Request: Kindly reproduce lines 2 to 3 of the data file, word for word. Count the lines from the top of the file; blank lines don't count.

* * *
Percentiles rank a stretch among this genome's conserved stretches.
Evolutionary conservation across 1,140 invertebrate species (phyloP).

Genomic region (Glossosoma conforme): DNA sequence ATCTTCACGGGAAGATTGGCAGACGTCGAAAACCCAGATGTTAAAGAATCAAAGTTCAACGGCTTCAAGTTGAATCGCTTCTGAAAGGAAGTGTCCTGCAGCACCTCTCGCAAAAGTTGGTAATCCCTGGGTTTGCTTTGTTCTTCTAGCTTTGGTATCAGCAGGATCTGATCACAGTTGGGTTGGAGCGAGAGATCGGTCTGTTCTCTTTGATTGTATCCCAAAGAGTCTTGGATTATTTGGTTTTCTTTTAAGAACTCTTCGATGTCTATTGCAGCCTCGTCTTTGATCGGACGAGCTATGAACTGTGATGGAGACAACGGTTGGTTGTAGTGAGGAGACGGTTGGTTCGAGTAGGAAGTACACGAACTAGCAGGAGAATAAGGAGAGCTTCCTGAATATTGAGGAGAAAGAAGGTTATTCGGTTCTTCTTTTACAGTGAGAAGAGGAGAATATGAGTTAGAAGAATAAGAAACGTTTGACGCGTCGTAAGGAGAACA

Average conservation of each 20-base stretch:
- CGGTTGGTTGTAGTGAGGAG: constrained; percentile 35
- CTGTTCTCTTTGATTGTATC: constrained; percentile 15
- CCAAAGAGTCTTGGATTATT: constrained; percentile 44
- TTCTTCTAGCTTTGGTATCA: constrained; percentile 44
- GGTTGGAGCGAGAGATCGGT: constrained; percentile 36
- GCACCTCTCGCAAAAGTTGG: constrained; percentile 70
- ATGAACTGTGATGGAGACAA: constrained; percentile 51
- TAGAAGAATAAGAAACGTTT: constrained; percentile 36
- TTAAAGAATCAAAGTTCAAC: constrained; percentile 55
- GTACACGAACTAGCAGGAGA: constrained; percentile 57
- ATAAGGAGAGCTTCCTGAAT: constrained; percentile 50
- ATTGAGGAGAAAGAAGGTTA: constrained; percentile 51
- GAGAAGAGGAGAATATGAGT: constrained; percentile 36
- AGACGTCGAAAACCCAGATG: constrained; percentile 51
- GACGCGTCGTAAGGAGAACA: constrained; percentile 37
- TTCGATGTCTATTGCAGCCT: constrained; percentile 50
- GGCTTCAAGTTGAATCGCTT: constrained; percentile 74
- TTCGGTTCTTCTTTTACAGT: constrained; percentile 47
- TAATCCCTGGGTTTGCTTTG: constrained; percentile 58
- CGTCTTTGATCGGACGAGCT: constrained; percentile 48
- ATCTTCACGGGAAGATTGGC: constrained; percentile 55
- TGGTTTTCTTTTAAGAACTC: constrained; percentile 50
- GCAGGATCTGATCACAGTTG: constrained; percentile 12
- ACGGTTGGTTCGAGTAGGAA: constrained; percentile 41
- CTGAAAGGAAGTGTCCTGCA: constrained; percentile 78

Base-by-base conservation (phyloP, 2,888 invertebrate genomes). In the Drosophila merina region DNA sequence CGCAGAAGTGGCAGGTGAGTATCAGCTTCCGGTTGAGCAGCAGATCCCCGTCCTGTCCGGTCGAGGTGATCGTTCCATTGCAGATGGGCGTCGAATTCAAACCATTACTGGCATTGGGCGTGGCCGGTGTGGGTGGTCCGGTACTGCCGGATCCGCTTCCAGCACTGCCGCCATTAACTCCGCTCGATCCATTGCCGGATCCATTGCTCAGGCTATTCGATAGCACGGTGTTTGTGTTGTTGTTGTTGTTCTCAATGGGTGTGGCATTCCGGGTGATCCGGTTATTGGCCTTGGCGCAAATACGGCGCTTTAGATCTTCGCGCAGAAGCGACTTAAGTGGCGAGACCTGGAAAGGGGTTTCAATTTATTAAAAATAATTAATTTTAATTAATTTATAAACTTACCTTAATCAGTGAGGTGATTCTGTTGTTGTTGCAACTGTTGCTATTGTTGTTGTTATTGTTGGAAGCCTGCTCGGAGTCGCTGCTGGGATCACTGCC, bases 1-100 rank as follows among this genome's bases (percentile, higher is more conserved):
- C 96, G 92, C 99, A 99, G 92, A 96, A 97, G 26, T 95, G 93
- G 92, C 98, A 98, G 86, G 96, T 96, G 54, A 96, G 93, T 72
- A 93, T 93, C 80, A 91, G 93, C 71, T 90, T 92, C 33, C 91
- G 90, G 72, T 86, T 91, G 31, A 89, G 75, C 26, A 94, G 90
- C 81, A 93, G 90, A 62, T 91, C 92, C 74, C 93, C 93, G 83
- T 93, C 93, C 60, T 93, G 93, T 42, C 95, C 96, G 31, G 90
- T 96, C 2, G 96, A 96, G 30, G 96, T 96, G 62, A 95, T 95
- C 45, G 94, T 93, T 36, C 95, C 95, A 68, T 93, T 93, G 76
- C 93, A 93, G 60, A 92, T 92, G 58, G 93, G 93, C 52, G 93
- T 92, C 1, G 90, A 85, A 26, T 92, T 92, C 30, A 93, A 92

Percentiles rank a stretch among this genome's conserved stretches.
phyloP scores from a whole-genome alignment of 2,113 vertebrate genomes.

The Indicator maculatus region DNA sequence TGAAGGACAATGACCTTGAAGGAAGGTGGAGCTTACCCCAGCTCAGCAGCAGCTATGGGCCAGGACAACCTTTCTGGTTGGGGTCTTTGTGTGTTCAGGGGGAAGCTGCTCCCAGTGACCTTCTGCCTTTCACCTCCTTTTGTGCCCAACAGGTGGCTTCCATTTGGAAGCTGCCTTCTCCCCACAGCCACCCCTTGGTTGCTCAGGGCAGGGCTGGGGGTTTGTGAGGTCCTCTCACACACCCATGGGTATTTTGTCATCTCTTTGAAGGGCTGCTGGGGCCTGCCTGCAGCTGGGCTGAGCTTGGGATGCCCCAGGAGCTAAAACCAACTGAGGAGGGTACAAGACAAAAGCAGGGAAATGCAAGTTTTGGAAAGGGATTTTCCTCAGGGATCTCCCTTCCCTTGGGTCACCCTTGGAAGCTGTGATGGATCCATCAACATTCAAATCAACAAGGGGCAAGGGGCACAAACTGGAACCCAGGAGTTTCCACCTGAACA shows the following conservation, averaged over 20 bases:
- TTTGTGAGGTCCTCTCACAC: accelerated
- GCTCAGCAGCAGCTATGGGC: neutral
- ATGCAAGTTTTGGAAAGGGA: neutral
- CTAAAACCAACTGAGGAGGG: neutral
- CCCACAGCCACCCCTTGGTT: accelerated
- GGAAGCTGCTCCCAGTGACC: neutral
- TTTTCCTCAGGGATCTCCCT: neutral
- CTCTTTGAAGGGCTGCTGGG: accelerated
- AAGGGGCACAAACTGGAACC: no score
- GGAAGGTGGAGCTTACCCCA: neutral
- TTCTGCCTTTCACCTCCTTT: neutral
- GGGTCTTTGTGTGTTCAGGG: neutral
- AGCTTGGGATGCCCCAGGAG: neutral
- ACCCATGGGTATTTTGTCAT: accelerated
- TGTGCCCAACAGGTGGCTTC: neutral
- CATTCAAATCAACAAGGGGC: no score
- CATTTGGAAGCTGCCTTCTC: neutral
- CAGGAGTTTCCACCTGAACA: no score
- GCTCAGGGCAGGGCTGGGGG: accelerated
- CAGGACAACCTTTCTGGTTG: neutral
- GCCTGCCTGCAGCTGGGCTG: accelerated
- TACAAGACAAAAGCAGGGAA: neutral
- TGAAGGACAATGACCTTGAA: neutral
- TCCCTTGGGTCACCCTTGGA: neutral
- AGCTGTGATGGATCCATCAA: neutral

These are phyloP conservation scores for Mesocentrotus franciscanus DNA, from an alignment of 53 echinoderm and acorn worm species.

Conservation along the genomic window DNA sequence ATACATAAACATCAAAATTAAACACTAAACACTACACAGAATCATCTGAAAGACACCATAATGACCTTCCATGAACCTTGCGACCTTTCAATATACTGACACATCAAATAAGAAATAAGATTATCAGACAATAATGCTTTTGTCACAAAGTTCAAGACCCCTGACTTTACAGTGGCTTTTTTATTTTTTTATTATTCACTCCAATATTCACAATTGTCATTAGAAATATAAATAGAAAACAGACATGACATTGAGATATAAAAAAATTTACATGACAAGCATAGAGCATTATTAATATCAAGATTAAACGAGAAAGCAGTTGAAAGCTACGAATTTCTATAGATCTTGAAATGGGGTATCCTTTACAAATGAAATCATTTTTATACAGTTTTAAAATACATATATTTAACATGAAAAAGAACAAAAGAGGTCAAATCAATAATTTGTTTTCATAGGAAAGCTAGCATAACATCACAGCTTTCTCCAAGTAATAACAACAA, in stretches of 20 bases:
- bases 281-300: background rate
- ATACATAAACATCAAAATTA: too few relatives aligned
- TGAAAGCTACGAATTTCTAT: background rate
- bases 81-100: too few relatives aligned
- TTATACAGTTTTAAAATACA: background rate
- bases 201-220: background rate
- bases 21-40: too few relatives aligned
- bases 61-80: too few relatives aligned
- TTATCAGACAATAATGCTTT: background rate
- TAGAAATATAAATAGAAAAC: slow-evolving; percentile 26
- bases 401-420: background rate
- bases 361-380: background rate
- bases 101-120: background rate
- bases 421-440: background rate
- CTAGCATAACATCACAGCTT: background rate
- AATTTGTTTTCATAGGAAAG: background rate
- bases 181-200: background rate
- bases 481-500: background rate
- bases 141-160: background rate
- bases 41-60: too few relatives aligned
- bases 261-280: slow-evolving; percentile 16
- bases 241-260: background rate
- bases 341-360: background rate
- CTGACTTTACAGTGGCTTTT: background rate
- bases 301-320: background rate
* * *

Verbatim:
Evolutionary conservation across 1,140 invertebrate species (phyloP).

Genomic region (Glossosoma conforme): DNA sequence ATCTTCACGGGAAGATTGGCAGACGTCGAAAACCCAGATGTTAAAGAATCAAAGTTCAACGGCTTCAAGTTGAATCGCTTCTGAAAGGAAGTGTCCTGCAGCACCTCTCGCAAAAGTTGGTAATCCCTGGGTTTGCTTTGTTCTTCTAGCTTTGGTATCAGCAGGATCTGATCACAGTTGGGTTGGAGCGAGAGATCGGTCTGTTCTCTTTGATTGTATCCCAAAGAGTCTTGGATTATTTGGTTTTCTTTTAAGAACTCTTCGATGTCTATTGCAGCCTCGTCTTTGATCGGACGAGCTATGAACTGTGATGGAGACAACGGTTGGTTGTAGTGAGGAGACGGTTGGTTCGAGTAGGAAGTACACGAACTAGCAGGAGAATAAGGAGAGCTTCCTGAATATTGAGGAGAAAGAAGGTTATTCGGTTCTTCTTTTACAGTGAGAAGAGGAGAATATGAGTTAGAAGAATAAGAAACGTTTGACGCGTCGTAAGGAGAACA